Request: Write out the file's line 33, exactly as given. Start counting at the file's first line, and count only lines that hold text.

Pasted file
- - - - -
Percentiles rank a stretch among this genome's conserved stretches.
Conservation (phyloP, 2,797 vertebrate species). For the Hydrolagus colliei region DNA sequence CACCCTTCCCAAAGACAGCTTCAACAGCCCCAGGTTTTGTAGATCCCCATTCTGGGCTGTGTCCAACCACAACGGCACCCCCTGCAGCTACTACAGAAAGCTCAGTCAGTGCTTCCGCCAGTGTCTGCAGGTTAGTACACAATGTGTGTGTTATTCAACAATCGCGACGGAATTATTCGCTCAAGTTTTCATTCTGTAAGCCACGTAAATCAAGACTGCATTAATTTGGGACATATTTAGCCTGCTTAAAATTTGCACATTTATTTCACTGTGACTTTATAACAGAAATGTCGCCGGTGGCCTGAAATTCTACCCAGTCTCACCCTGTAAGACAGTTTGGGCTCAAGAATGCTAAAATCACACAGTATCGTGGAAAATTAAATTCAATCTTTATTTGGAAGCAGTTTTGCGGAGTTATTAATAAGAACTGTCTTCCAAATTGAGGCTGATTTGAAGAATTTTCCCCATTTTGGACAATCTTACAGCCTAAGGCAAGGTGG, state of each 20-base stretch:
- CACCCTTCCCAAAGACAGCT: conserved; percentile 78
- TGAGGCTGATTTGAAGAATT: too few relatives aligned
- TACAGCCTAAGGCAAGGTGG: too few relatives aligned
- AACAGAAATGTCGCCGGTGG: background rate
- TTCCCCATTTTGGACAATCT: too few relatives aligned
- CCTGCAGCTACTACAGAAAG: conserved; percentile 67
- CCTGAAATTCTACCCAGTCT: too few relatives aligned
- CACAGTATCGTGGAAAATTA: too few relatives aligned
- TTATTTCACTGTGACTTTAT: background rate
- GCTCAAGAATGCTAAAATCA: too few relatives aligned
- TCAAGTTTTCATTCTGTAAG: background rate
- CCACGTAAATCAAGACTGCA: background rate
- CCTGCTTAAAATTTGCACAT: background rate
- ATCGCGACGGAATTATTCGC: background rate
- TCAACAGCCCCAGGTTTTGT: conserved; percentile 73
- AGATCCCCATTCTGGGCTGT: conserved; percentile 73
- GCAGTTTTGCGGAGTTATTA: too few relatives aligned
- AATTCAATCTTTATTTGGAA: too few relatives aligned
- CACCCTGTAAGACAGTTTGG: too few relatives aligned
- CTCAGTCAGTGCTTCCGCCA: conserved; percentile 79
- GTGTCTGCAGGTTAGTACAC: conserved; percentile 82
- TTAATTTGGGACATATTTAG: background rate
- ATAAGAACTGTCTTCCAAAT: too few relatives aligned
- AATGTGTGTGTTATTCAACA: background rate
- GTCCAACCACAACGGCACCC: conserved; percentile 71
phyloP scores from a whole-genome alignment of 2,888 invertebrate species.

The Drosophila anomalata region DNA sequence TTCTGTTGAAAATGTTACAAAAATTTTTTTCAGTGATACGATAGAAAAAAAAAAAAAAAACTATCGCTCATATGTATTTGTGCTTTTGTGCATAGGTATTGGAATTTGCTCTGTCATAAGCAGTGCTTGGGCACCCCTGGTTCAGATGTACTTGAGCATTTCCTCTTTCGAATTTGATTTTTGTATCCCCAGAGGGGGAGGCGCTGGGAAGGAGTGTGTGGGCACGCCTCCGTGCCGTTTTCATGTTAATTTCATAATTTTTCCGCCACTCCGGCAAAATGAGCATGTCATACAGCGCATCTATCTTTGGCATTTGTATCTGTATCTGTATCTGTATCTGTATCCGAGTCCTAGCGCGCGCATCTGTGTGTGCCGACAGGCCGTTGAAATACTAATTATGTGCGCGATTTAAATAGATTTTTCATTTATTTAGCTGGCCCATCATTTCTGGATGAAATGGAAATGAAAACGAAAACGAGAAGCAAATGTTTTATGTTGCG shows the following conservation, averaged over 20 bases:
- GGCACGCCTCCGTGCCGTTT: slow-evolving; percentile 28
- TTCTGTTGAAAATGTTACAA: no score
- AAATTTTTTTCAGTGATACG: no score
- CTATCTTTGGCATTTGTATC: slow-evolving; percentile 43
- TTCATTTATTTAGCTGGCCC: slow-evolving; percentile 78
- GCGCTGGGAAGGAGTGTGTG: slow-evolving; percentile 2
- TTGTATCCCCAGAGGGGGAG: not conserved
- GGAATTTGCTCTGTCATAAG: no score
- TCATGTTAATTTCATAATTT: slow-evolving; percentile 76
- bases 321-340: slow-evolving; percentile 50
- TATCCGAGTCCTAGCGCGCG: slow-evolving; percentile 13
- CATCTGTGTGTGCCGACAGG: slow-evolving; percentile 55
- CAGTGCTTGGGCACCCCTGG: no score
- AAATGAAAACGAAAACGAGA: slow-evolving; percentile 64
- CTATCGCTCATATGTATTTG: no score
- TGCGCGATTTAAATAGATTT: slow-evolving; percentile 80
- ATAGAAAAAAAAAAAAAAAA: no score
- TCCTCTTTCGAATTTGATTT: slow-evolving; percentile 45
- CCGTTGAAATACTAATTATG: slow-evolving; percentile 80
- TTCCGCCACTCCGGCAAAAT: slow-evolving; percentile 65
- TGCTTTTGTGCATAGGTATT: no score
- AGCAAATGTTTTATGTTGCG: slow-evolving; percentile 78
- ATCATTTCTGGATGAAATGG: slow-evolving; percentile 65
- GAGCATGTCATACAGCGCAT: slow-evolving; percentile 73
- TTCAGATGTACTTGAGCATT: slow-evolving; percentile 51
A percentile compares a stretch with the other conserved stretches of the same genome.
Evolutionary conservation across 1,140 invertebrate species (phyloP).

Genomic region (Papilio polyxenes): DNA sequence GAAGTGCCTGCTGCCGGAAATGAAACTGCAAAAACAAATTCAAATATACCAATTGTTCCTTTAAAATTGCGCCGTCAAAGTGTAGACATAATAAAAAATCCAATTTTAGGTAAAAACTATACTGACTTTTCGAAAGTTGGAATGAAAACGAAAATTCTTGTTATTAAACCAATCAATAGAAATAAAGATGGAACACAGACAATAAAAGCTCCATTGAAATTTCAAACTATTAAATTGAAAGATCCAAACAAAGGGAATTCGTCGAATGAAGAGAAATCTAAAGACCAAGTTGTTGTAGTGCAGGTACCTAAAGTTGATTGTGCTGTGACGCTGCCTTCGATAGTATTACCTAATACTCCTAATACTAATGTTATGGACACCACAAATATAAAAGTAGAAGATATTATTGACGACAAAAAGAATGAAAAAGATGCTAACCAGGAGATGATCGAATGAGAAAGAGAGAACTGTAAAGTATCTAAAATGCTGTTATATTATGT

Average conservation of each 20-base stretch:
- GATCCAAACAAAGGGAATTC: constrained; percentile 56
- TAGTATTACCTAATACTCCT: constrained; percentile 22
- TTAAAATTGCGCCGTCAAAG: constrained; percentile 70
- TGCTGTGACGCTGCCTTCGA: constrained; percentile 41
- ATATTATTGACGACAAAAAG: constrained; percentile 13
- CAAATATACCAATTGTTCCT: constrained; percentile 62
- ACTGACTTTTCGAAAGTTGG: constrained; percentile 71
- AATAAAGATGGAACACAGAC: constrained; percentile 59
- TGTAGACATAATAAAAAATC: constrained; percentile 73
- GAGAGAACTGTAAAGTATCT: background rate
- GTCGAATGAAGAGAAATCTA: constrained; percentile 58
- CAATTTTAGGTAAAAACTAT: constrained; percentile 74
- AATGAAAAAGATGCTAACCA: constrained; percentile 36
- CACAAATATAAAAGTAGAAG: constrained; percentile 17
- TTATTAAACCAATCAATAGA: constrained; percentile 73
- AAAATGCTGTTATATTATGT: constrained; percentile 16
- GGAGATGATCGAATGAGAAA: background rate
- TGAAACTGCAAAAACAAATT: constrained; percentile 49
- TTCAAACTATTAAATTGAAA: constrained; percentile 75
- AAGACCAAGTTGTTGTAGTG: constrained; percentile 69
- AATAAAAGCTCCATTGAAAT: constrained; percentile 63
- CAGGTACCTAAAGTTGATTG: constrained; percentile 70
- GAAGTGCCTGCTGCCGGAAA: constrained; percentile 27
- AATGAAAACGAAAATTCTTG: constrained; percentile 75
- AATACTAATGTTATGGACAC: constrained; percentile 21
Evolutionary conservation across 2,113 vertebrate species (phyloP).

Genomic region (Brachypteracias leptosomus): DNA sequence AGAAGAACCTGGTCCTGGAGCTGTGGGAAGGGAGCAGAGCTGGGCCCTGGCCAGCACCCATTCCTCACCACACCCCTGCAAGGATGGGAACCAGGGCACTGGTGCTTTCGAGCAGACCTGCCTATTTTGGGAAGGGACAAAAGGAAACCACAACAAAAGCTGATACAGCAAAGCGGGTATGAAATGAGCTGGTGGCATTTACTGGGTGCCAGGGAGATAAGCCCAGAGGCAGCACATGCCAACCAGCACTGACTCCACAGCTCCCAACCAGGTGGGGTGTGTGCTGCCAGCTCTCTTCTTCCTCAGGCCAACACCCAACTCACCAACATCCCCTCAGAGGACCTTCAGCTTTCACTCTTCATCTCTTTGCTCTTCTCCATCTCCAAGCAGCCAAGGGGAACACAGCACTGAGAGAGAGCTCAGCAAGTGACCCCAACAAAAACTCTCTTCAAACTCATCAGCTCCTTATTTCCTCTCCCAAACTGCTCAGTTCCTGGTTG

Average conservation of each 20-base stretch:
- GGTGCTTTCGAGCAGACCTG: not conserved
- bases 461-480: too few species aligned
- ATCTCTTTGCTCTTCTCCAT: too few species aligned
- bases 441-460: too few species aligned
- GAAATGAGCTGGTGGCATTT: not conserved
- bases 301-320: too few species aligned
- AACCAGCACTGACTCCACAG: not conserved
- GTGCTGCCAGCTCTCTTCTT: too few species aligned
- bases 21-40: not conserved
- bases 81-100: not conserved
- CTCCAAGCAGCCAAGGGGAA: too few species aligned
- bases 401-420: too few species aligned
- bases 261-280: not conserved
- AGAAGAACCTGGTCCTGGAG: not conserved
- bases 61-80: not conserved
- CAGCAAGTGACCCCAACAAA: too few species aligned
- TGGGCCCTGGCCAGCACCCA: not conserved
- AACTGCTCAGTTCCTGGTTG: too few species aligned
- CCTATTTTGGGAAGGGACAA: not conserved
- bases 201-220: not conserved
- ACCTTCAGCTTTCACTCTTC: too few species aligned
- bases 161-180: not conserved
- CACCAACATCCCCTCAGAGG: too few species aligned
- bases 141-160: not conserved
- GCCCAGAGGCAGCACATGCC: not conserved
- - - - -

- CTATCTTTGGCATTTGTATC: slow-evolving; percentile 43